Incurable Graphomania
by Anna Krivolapova
(Apocalypse Confidential, 2023)

Apocalypse Confidential, a magazine that bills itself as a pulp publication for “edgy extrapolations, fringe fascinations, occult obsessions, risky ruminations, and aberrant associations,” never fails to bring the high weirdness. If one were to build an APCON writer, the Yakubian creation would look like something between a dead-eyed graduate student and an MKUltra victim. This writer would be all in with every conspiracy theory, and their tuna-stained blazer (stolen from Goodwill) would hide several skeleton keys just in case they need to pull off a quick home invasion. What I am saying is simple: Apocalypse Confidential attracts intelligent weirdos.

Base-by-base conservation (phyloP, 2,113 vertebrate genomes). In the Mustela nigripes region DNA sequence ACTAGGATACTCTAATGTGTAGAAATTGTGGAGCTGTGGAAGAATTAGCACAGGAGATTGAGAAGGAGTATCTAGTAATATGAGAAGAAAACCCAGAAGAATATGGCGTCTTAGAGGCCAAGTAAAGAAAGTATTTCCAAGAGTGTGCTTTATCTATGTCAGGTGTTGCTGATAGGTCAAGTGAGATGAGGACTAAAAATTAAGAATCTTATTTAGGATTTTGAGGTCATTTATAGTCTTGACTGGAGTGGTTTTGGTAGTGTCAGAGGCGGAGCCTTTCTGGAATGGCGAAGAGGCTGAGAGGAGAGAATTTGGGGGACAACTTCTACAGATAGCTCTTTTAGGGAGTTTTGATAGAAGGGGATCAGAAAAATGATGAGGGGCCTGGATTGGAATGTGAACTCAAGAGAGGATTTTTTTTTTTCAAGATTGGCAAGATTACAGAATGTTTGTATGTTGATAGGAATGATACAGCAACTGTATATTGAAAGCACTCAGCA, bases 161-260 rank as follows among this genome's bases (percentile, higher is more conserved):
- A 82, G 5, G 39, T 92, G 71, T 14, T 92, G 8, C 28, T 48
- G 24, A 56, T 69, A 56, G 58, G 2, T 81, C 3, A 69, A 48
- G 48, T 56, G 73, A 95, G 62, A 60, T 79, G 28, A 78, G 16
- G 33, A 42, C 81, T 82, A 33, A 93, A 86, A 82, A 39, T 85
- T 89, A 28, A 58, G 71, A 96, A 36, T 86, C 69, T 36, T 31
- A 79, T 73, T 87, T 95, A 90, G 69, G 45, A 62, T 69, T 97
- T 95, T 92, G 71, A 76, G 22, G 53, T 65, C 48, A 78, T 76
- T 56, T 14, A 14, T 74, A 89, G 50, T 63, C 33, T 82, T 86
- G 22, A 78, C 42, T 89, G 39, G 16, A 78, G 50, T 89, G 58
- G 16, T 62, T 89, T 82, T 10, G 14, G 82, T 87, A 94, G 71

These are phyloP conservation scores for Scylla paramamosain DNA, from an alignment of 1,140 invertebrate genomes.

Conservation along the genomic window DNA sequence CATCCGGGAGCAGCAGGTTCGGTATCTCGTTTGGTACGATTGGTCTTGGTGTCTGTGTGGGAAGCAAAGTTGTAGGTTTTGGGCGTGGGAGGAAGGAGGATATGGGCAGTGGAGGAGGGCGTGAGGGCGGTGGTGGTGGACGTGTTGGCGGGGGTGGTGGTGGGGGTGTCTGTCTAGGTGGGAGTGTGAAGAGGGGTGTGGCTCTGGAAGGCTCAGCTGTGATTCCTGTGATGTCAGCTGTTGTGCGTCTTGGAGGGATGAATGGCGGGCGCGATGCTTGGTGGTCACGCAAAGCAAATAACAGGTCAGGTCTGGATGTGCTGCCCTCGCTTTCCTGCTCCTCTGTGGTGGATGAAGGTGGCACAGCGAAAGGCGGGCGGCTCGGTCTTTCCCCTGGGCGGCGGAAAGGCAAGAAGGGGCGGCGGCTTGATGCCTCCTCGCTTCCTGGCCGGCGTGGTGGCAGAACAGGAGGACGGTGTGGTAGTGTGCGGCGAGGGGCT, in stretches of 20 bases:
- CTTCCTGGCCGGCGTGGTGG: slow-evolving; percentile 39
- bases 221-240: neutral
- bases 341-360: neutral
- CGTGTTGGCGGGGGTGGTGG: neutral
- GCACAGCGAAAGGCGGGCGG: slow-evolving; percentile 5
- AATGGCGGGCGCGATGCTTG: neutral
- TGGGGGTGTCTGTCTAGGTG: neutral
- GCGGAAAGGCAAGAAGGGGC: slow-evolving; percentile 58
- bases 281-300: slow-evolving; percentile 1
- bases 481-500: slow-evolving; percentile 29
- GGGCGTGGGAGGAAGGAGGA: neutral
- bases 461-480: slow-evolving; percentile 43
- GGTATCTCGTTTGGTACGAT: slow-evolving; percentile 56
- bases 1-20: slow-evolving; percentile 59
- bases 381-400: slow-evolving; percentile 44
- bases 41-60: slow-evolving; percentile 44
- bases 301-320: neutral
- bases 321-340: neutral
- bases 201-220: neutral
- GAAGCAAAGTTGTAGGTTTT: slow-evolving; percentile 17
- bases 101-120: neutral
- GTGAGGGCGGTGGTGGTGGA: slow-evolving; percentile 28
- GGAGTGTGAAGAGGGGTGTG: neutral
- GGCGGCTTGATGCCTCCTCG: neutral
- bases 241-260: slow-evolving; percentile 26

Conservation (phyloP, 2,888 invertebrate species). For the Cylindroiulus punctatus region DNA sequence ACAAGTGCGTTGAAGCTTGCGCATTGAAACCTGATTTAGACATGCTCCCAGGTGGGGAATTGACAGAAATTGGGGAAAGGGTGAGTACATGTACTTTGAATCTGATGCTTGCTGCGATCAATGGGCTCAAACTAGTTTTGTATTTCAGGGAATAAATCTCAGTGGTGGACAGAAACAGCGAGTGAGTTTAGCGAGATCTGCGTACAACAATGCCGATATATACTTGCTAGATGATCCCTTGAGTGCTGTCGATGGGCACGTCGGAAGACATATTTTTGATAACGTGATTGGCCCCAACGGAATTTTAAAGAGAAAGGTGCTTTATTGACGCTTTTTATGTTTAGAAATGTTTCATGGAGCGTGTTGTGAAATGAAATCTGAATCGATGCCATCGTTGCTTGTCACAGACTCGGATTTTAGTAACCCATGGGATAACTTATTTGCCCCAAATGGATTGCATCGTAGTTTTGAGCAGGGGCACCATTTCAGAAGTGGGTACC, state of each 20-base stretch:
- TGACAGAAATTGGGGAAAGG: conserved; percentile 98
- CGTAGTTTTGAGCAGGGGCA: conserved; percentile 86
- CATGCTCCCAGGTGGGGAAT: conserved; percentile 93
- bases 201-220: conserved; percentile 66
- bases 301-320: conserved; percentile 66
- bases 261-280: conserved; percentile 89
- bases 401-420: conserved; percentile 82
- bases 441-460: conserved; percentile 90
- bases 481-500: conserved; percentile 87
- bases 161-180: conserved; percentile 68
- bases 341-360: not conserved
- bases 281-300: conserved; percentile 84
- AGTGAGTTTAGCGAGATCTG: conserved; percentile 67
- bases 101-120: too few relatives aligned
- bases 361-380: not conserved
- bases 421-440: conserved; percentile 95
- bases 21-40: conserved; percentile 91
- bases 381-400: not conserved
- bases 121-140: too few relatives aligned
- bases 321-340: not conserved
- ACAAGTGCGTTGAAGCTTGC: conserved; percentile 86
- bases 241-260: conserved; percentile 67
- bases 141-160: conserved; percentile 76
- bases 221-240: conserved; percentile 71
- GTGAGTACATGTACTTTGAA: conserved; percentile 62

Anna Krivolapova is one such oddball, and Incurable Graphomania is her testament. This collection of 15 stories is not merely strange, but deeply disturbing. The tales in this volume have a few uniting threads. First, most of these yarns are set in the Mid-Atlantic region of the United States. The Mid-Atlantic is a schizophrenic and liminal space. When most people think of it, they think of Manhattan elegance or Mafioso types driving through North Jersey in ostentatious displays of ill-gotten wealth. But the Mid-Atlantic is far more than New York: it is the wealthy defense contractors of northern Virginia living next to the slums of Prince George’s County, Maryland; it is the Jersey Devil and the Sheepsquatch of West Virginia; it is the dizzying diversity of accents and attitudes of Pennsylvania. It is where New England dies and where the South lives in uncomfortable proximity to the Midwest. Incurable Graphomania is not exactly regional literature, but it is a book with a definite sense of “place.”